It is tempting when adopting our ‘Green‘ lens to use this week’s Gospel as a springboard to highlight precisely these issues. However, this would be to do the text a disservice. Since no water, however clean, cold or even sparkling quenches thirsts for ever, it is clear that the living water Jesus speaks of is not your run of the mill H2O but has a deeper meaning.

If we read the passage in exclusion we are left puzzling as to what this 'living water' might be. We need to fast forward to John 7:39 to discover that it refers to the Holy Spirit. Preachers may wish to draw out the parallels between the life giving, cleansing and restorative properties of water and the Spirit. Rewinding back to the prophet Jeremiah we realise that in offering ‘living water’ Jesus is appropriating imagery that refers to God. Although Jesus does not say ‘I am the living water’ the implication of divinity is the same as in the “I am’ sayings. Jesus is not only the Messiah, he is God.

The passage is sometimes viewed as a pattern for mission, in that Jesus treats the woman as an equal, seeks her help, avoids patronising her, piques curiosity and engages in dialogue. The testimony of the Samaritan woman, who excitedly introduces others to a man who ‘told me everything I have ever done” allows Jesus the space to speak on his own behalf. An Orthodox tradition claims that she continued her work as a missionary until her martyrdom, eventually appointing her as ‘equal-to-apostles’.

Those seeking to follow in her footsteps today will need to adopt a holistic view of mission which attends to both spiritual and material concerns. This theological conversation about 'living water' is set within the prosaic context of a woman going to a well, looking not for spiritual sustenance but water for drinking, cooking, and washing and a man who is thirsty and in need of a drink. The woman's initial excitement is not that she has met the Messiah, but the intoxicating and ultimately mistaken idea that she wouldn’t have to walk to the well day in and day out.

Maslow’s hierarchy of needs suggests that unless people have what they need to survive in terms of water, food and clean air, they will be far too preoccupied to have thought for spiritual matters. The truth of this can be seen in this week’s Old Testament reading where the Israelites trust in the Lord wavers in the face of thirst. People not only need ‘living water’ but freely available clean water as well. On the other hand, we would be failing in our duty as Christians if we sought only to meet material needs and not tell others about the love of God. It’s a case of both/and.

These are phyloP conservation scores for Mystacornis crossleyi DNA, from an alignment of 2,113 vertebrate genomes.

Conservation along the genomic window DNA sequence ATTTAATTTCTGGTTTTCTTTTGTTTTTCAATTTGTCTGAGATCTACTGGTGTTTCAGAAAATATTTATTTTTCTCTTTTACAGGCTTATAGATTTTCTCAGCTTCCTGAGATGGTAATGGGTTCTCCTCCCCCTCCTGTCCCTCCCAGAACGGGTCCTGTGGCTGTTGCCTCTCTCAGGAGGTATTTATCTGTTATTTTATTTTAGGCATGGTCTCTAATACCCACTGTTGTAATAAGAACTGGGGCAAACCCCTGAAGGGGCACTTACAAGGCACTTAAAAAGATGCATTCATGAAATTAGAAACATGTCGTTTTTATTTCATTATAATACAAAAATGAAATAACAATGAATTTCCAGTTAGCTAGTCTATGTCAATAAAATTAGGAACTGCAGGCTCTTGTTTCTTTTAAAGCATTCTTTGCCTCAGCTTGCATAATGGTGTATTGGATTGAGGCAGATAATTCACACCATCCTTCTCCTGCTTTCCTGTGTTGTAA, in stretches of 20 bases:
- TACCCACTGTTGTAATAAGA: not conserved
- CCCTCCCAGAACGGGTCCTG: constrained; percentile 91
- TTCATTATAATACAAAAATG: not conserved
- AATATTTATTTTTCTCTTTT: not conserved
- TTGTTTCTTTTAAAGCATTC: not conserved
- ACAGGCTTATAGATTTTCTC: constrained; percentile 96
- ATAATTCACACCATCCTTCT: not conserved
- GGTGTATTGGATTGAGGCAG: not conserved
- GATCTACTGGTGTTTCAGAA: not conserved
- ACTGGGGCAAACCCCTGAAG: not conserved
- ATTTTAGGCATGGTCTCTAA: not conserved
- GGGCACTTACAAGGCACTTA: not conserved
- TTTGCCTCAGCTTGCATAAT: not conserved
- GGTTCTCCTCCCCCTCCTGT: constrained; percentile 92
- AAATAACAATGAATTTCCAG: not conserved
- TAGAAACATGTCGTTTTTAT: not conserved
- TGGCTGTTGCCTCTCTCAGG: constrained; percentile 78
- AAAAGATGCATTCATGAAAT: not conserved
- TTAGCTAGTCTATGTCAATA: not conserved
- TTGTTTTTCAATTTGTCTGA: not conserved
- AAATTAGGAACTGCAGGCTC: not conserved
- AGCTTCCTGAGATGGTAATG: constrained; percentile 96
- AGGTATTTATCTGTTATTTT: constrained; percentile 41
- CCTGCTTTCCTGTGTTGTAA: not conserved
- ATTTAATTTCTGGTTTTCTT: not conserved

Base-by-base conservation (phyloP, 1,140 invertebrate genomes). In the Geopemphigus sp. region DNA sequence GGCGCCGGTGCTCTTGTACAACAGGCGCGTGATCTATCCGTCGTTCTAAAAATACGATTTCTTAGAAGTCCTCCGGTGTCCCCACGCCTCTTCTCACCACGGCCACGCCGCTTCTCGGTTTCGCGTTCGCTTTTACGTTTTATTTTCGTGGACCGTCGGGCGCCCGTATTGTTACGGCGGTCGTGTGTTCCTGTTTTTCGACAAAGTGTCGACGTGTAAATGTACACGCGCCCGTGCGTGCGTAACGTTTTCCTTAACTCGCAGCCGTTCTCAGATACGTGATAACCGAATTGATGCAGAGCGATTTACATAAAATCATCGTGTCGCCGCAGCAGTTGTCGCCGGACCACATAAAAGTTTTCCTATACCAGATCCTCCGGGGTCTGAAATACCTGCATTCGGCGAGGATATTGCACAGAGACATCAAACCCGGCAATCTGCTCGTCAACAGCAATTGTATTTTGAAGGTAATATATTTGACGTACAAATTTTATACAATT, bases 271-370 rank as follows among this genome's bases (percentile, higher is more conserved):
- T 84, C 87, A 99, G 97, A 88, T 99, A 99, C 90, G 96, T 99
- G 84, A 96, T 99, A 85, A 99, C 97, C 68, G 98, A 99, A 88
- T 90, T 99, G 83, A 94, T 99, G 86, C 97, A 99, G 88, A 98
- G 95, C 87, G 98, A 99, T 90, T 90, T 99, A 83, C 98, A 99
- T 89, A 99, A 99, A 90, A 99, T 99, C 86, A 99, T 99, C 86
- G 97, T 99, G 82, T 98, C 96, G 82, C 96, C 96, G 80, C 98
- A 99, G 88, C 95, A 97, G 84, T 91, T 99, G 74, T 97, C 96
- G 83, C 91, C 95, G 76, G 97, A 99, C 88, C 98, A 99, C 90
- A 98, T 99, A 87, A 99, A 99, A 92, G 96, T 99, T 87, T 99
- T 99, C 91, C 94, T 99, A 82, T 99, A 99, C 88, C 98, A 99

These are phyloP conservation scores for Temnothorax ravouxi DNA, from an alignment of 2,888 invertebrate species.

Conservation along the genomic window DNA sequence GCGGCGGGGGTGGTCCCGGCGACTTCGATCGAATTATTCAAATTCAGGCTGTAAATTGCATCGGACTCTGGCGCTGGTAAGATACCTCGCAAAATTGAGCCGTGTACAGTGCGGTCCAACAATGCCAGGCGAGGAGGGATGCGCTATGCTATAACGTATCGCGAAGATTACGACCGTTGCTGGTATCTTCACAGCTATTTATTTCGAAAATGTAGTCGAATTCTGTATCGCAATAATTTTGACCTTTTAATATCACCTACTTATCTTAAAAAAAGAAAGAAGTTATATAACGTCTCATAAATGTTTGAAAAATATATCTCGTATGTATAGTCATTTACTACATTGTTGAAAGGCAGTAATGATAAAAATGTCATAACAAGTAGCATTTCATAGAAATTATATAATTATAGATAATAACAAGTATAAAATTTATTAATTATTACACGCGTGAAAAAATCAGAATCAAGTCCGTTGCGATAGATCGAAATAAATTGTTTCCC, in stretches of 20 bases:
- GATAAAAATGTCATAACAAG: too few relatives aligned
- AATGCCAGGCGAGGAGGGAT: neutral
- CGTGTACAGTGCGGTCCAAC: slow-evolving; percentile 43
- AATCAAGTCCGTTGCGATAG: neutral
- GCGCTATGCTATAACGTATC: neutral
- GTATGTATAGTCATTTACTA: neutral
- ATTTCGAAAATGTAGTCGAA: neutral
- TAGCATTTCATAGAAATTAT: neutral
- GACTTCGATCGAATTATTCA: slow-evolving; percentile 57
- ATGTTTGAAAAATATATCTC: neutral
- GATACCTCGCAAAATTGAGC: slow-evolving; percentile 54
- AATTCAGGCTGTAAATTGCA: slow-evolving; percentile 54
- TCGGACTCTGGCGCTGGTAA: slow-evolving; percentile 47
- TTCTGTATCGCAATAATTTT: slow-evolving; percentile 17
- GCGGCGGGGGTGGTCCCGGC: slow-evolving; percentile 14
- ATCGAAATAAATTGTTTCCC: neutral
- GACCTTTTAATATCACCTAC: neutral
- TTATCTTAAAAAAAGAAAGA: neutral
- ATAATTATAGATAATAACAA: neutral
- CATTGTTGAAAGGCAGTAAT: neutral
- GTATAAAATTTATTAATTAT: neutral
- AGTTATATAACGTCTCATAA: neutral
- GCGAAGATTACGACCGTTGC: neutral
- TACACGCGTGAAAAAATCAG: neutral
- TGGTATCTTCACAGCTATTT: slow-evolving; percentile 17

Those of us who place justice high on our missional agendas rightly criticise those who proclaim good news without addressing human and ecological need but we need to remember that man does not live by bread (or by water) alone.

Lent 4: John 9 1-41

I was once in a meeting where the conversation turned to what we were giving up for Lent. Amid the usual answers of chocolate and alcohol someone replied that they were giving up hope, and we laughed because we hoped they were joking. Is giving up hope an option? As we face the twin crises of Climate and Corona Virus we might well feel tempted to. Both seem apocalyptic in scope and have the potential to end life as we know it. Both can breed fear, panic and despondency. Both make us acutely aware that there are things beyond our control and that belief in progress is an illusion.

The Greek myth of Pandora’s box, presents an ambivalent view of hope. Hope is what is left when disease, evil and death escape into the world. It is unclear why hope is in the box with the evils. Is it because hope is our best response to disaster or is hope an evil itself, deceiving us with false promises?

The Christian Gospel is unequivocal. Hope is at the very heart of our faith and it is an unquestioned good. The hope of which we speak is not the same kind of naïve optimism that has seen people ignore government advice about social distancing, or insist that life style change is unnecessary because technology will find a solution our ecological problems. Christian hope does not deny reality but engages with it.

It is based on the person of Jesus Christ and his Resurrection. It acknowledges the suffering of the world and insists that God himself understands and partakes in it. It maintains that just when we seem most overwhelmed, forsaken and defeated new possibilities emerge. Christian hope insists that death is not the end and that nothing can separate us from God’s love. It is not 'pie in the sky when you die' but a commitment to a renewed creation where sin, sickness and death play no part.

It is against this background that Jesus' claim in this week’s Gospel, to be the Light of the World, has a special resonance. Light helps us to see things more clearly, Light shows the way, Light stands as a symbol of hope in the darkness. As long as it shines we know that we are not alone. On Sunday evening, the Archbishops are asking us to light a candle in our windows to remind us of this.

In some ways, our response to the Corona virus is a cause for hope. It is helping us realise how inter-related we all are; when my health depends on the health of my neighbour, selfishness is stupidity. We are changing, we are discovering how easy it is to have online meetings instead of travelling long distances. We have learned that most us can live quite nicely without flying. Empty shelves are showing us that food is precious and not to be wasted. Air pollution is down, emissions are reduced. People are finding new ways to love and care for each other and the planet is benefitting.

My hope is that like 'the Man Born Blind' we may begin to see things differently. I am praying that out of this challenging time comes a stronger commitment to social and environmental justice. Now is not the time to give up on hope - it is a time to be hopeful and prayerful. “Light shines in the darkness and the darkness has not overcome it” (John 1:5)